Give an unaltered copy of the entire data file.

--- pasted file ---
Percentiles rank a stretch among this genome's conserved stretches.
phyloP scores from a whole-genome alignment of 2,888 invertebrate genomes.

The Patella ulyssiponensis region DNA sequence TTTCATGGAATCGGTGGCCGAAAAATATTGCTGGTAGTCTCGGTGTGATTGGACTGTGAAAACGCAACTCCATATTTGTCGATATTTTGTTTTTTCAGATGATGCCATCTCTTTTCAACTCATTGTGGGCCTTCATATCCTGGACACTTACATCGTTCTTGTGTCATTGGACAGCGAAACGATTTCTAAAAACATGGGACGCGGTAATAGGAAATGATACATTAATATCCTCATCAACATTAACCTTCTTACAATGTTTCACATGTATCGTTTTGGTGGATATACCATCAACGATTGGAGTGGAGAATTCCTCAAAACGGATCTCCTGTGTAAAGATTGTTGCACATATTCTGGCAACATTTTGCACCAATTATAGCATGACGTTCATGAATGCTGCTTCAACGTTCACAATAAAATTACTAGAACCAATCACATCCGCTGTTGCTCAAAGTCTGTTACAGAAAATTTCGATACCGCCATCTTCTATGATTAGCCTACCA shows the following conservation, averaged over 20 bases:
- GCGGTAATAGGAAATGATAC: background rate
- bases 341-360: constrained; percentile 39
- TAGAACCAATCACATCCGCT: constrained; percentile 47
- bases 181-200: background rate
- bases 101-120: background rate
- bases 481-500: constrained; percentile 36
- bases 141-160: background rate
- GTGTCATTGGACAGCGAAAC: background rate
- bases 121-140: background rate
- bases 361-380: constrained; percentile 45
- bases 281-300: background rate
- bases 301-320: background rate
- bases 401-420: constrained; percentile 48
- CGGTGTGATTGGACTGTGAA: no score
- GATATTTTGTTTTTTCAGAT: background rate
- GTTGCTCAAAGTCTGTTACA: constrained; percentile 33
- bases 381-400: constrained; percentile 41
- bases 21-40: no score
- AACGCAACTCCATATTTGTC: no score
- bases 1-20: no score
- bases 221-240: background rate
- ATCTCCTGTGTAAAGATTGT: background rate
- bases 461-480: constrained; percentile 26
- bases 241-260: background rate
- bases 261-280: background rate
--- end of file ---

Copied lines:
Percentiles rank a stretch among this genome's conserved stretches.
phyloP scores from a whole-genome alignment of 2,888 invertebrate genomes.

The Patella ulyssiponensis region DNA sequence TTTCATGGAATCGGTGGCCGAAAAATATTGCTGGTAGTCTCGGTGTGATTGGACTGTGAAAACGCAACTCCATATTTGTCGATATTTTGTTTTTTCAGATGATGCCATCTCTTTTCAACTCATTGTGGGCCTTCATATCCTGGACACTTACATCGTTCTTGTGTCATTGGACAGCGAAACGATTTCTAAAAACATGGGACGCGGTAATAGGAAATGATACATTAATATCCTCATCAACATTAACCTTCTTACAATGTTTCACATGTATCGTTTTGGTGGATATACCATCAACGATTGGAGTGGAGAATTCCTCAAAACGGATCTCCTGTGTAAAGATTGTTGCACATATTCTGGCAACATTTTGCACCAATTATAGCATGACGTTCATGAATGCTGCTTCAACGTTCACAATAAAATTACTAGAACCAATCACATCCGCTGTTGCTCAAAGTCTGTTACAGAAAATTTCGATACCGCCATCTTCTATGATTAGCCTACCA shows the following conservation, averaged over 20 bases:
- GCGGTAATAGGAAATGATAC: background rate
- bases 341-360: constrained; percentile 39
- TAGAACCAATCACATCCGCT: constrained; percentile 47
- bases 181-200: background rate
- bases 101-120: background rate
- bases 481-500: constrained; percentile 36
- bases 141-160: background rate
- GTGTCATTGGACAGCGAAAC: background rate
- bases 121-140: background rate
- bases 361-380: constrained; percentile 45
- bases 281-300: background rate
- bases 301-320: background rate
- bases 401-420: constrained; percentile 48
- CGGTGTGATTGGACTGTGAA: no score
- GATATTTTGTTTTTTCAGAT: background rate
- GTTGCTCAAAGTCTGTTACA: constrained; percentile 33
- bases 381-400: constrained; percentile 41
- bases 21-40: no score
- AACGCAACTCCATATTTGTC: no score
- bases 1-20: no score
- bases 221-240: background rate
- ATCTCCTGTGTAAAGATTGT: background rate
- bases 461-480: constrained; percentile 26
- bases 241-260: background rate
- bases 261-280: background rate